“This Washington Post article examines a test conducted at UCLA. The test had two groups, young people who used the Internet, and older people who had never been online. Both groups were asked to do Internet searches and book reading tasks while their brain activity was monitored. “We found that in reading the book task, the visual cortex — the part of the brain that controls reading and language – was activated,” Small said. “In doing the Internet search task, there was much greater activity, but only in the Internet-savvy group.” He said it appears that people who are familiar with the Internet can engage in a much deeper level of brain activity. “There is something about Internet searching where we can gauge it to a level that we find challenging,” Small said. In the aging brain, atrophy and reduced cell activity can take a toll on cognitive function. Activities that keep the brain engaged can preserve brain health and thinking ability. Small thinks learning to do Internet searches may be one of those activities.”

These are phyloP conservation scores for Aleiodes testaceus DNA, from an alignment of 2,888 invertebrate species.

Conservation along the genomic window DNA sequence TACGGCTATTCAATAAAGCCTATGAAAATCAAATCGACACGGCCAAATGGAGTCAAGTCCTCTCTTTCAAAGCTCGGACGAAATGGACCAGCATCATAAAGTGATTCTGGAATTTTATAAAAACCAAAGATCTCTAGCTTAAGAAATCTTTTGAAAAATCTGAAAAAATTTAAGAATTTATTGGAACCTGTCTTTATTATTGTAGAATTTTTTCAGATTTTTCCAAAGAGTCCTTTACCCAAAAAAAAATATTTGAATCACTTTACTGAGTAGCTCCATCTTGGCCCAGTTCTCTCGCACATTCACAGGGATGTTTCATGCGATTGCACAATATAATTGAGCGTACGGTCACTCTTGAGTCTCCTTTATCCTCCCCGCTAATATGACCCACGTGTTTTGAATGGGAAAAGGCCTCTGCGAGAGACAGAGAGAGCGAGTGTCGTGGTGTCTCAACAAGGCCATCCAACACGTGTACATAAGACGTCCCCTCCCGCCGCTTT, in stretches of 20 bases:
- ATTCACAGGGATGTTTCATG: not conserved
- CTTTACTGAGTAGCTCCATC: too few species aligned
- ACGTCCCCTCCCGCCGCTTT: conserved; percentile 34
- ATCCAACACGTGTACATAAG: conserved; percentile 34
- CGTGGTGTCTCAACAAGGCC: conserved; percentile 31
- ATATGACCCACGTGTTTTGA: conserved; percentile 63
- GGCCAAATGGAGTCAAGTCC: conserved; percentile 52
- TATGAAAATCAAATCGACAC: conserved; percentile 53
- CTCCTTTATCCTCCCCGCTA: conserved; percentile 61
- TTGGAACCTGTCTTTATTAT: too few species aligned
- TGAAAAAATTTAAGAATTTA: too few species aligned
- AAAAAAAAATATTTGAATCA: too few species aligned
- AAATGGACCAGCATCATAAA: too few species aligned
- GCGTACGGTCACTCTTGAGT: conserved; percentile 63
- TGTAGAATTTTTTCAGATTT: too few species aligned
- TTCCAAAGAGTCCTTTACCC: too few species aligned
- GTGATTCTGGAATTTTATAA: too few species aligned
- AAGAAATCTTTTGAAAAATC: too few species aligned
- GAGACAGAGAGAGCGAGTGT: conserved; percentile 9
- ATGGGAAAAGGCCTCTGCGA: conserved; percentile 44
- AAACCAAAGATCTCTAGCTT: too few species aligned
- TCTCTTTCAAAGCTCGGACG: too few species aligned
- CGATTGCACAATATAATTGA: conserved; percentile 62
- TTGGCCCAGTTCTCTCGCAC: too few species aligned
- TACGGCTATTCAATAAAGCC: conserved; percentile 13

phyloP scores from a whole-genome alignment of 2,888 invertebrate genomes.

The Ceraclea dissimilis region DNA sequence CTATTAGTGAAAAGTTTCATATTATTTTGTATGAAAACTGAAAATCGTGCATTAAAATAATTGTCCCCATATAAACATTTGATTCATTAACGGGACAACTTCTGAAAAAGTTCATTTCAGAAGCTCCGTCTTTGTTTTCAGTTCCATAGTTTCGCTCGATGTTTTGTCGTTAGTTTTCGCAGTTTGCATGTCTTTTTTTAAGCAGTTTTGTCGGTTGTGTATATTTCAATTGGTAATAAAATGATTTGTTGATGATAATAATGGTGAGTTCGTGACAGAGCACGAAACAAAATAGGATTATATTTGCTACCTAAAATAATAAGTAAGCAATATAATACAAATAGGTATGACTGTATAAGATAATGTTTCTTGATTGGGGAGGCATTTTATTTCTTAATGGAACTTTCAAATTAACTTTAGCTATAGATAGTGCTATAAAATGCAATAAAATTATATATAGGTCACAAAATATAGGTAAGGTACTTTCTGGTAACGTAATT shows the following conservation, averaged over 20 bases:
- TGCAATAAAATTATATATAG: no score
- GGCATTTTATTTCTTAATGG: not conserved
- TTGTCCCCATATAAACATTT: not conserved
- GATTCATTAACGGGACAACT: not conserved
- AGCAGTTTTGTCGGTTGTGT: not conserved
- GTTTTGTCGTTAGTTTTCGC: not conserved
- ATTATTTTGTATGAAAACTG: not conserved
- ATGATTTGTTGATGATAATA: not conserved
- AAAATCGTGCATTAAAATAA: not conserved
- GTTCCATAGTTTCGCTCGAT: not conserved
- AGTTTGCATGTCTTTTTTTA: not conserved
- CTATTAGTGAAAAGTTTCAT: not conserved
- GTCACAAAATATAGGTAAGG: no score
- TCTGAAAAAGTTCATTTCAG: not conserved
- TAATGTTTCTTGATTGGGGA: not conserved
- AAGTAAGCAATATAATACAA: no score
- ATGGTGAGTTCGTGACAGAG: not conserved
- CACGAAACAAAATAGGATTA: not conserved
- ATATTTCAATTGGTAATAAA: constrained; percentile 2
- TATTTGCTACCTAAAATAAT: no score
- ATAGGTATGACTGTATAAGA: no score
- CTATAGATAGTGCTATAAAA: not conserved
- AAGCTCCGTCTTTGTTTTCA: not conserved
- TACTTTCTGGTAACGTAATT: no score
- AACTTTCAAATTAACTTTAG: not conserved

Here is some more Tech News from around the web:
- Only 4.13% of the Web Is Standards-compliant @ Slashdot
- Steve Jobs to quit Apple @ The Inquirer
- Mozilla Messaging releases new Thunderbird 3 alpha @ Ars Technica
- Almost Human: a review of Google’s Android G1 phone @ Ars Technica
- TCAAC 18 – The Xbox Experience is coming @ HEXUS
- Tales from a Modder’s Garage @ Techgage
- Refurbished Digital Cameras – Great Deals or Gadget Garbage @ Futurelooks
- HardwareZone Iron Tech 2008 – The Grand Finale!
Using the web, or more specifically searching the web, gives your brain a good workout according to some research that Slashdot dug up. More importantly, the biggest benefits were seen among the so-called ‘internet-savvy’ group, who used the web regularly and were at least somewhat familiar with successful searching techniques. So the next time you are caught idly Googling, make sure to let them know that you are exercising your brain and that you have to do it regularly or you will lose the benefits of all of your previous gray matter work outs.